Updated: Feb 1, 2020
Without a shadow of doubt, the handbag has been a girl's best friend for years. Like a pair of shoes or a dress, the handbag can transform an outfit instantly and make a real statement about the person carrying it.
For years the designer handbag has been the holy grail for any fashion conscious woman. But as we know, mass produced means only one thing – more chance of seeing someone else with the same bag! And we all hate the sinking feeling we get when that happens. So more and more of us are turning to vintage handbags for that extra special feeling and added guarantee of complete individuality.
So where did the handbag begin? We take a look at the journey of our favourite vintage accessory...
The very first handbags were tiny pouches fashioned from leaves and animal hide. However, the first documented use of handbags was in the 14th century. Egyptian hieroglyphics depict men carrying little sacks around the waist called "pockets". These handbags were hung by thongs at the back of the girdle and were used mainly by men to carry flint or money.
By the 15th century both men and women were using handbags, which gradually became a status symbol. People would adorn their handbags with jewels or embroidery to reflect their wealth, and use expensive materials such as silk and gold. But these fragile handbags were not very practical (although if you could afford those handbags, you could afford a servant to carry your things for you!). Portraits of the most affluent and influential people of the time often depict what could be considered the first "designer handbags", prominently fastened to the dress with tasselled strings. It then became fashionable for women to wear their handbags under their skirts, and handbags literally disappeared for several decades with little development in design. Embroidery and jewelled versions were abandoned for practical, everyday materials like leather. Men also abandoned using handbags because of the development of built-in pockets in mens trousers.
It wasn't until the 19th century that handbags re-emerged. It was no longer fashionable to wear puffed skirts, and the streamlined clothes made it impractical to wear bulky handbags underneath. This led to the development of the handbags we know and love today, held in the hand and for the first time seen as a complement to the clothes. Women had different handbags for different occasions, and used them to carry perfumes, fans, smelling salts and visiting cards. These handbags were known as "reticules."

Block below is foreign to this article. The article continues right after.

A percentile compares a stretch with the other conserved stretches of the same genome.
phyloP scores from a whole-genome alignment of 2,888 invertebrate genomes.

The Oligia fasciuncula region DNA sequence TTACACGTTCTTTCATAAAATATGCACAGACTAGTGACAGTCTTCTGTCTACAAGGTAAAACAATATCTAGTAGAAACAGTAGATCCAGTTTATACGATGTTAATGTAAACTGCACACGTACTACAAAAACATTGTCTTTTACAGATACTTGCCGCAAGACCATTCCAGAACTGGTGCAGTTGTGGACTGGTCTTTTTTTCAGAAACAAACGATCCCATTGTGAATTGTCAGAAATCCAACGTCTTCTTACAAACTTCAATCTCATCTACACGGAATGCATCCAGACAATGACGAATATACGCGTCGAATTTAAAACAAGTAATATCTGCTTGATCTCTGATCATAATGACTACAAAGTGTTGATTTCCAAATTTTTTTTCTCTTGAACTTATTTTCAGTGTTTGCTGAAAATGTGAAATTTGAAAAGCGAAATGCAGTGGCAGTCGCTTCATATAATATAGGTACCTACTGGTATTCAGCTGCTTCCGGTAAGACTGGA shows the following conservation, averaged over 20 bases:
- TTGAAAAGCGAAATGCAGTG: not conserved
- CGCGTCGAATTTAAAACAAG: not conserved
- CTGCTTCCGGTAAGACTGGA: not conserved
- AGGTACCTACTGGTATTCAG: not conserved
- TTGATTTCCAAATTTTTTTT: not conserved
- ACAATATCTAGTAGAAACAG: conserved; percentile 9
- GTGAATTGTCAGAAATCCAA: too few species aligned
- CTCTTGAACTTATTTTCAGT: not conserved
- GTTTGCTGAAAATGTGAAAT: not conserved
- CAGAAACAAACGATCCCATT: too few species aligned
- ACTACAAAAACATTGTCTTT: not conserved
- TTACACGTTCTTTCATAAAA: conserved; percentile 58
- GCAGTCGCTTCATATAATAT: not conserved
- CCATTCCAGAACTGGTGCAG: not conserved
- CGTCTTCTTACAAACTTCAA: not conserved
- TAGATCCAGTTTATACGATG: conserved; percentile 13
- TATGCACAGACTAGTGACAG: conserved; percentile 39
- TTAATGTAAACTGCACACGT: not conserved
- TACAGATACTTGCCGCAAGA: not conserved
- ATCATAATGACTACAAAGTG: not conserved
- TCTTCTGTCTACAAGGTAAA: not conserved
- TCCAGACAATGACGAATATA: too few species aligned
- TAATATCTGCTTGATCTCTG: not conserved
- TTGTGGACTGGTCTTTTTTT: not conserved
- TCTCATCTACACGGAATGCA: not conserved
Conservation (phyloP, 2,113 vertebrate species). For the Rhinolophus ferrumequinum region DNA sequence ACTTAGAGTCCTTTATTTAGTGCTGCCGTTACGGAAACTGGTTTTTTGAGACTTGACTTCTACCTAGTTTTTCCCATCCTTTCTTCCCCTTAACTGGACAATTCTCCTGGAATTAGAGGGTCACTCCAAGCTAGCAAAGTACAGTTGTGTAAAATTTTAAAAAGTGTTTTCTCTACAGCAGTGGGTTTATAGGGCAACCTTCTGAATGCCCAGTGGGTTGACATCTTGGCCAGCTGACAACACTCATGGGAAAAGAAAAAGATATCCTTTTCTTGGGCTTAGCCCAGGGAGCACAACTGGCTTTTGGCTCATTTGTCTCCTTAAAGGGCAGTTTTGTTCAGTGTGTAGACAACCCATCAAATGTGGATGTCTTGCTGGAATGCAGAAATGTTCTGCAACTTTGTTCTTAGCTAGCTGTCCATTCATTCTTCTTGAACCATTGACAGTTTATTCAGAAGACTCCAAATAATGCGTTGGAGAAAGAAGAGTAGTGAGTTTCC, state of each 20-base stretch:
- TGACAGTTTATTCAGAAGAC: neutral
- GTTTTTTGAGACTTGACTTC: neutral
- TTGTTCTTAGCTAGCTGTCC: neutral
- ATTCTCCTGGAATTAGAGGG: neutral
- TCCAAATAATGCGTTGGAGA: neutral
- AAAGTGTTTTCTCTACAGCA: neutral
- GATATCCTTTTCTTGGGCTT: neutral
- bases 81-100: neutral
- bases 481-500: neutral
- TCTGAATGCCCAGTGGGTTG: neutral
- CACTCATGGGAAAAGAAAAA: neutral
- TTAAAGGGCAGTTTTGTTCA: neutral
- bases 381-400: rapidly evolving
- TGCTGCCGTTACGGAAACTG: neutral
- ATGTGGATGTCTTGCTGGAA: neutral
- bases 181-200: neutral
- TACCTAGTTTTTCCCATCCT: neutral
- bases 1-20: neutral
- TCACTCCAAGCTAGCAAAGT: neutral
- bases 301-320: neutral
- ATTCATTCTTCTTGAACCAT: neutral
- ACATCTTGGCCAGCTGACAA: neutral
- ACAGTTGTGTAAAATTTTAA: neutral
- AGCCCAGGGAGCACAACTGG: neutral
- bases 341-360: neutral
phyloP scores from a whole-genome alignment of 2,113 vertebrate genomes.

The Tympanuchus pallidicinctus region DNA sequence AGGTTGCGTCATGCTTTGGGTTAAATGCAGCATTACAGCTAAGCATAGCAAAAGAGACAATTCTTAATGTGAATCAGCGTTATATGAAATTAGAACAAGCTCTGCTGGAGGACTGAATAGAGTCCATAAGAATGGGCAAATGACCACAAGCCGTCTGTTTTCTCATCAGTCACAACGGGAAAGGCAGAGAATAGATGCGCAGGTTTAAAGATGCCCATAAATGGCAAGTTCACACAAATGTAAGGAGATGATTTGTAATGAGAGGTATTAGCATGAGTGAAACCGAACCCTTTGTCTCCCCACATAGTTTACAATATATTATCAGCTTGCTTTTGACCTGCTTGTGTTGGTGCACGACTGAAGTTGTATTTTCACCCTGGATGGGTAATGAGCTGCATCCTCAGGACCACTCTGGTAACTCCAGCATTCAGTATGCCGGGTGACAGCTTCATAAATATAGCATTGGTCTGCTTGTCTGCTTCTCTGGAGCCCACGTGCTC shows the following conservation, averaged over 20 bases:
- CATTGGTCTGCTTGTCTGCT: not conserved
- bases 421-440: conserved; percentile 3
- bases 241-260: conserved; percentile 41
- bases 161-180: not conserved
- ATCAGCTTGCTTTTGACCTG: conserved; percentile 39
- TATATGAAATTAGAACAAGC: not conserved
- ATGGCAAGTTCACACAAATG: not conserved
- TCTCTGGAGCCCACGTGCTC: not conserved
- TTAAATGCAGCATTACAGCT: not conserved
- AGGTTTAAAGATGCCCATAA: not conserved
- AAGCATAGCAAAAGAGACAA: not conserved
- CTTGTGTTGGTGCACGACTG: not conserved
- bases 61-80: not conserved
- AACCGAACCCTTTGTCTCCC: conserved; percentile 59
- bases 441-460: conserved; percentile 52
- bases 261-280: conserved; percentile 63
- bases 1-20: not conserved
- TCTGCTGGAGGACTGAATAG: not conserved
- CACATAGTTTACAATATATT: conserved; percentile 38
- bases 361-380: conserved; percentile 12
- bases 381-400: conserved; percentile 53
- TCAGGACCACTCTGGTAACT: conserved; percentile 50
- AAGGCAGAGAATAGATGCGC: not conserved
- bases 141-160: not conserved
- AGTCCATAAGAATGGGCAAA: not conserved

The term "handbag" actually only emerged in the 20th century, and was used to describe the luggage that men would carry. This was similar to the modern day briefcase or doctors bag. Not to be outdone, designers of women's handbags made similar versions that would suit the feminine sensibility and needs, including tiny compartments for fans, gloves and make up.
Then in the 1920's, handbags really came into their own. There was more variety of designs, materials, accents and colours. In fact, some of the most popular handbags from that period reflected Egyptian art, a tribute to the discovery of the tomb of Tutankhamen.
When the Second World War led to a shortage of metal and leather, manufacturers of handbags began using plastic and wood. It was the beginning of a new era in accessory fashion. Many decades have followed where designers have explored less conventional shapes and materials.
In the 1950's certain designers gained reputation for creating bold, beautiful and elegant handbags. This signalled the emergence of important designer fashion houses: Chanel, Louis Vuitton and Hermes to name but a few. To this day, handbags carrying their labels command a premium price. There is something about handbags that captures the desire of millions of women worldwide. A designer handbag or vintage handbag is still a major status symbol in modern day society.
In fact, handbags have never been as popular as they are today. The last decade has seen a rise in popularity of the handbag to such an extent that they have replaced shoes as the number one object of desire. Today’s women realise that a handbag is no longer so much a fashion accessory as a fashion necessity and wearing the same bag day in and day out just won’t do.
There is always that woman, the one who seems to always look good, the one who can take an ordinary outfit and make it seem as if it was meant just for her, the one with that innate fashion sense. What is it that makes her outfit look so good? Chances are that she pays as much attention to her accessories as her choice of clothing. One accessory that can make the difference between ordinary and super chic is a handbag. And there is no doubt that vintage handbags are the epitome of cool in the 21st Century. Whether it be tote, hobo, duffle, field, clutch, satchel, baguette, pouch, messenger or kelly, there is always something out there to capture the imagination.
There is just something so special about owning a vintage handbag. The material, the attention to detail, and the story behind it. Who owned it? Where did it come from? Where has it been? Vintage handbags are the most exiting and accessible way to own a little piece of fashion history. So if you haven't already got one, then the question is why not?
Thanks for reading and dont forget you can visit our vintage shop based in Lancashire or shop online at www.myvintage.uk for original vintage clothing, vintage dresses, vintage accessories and vintage jewellery!
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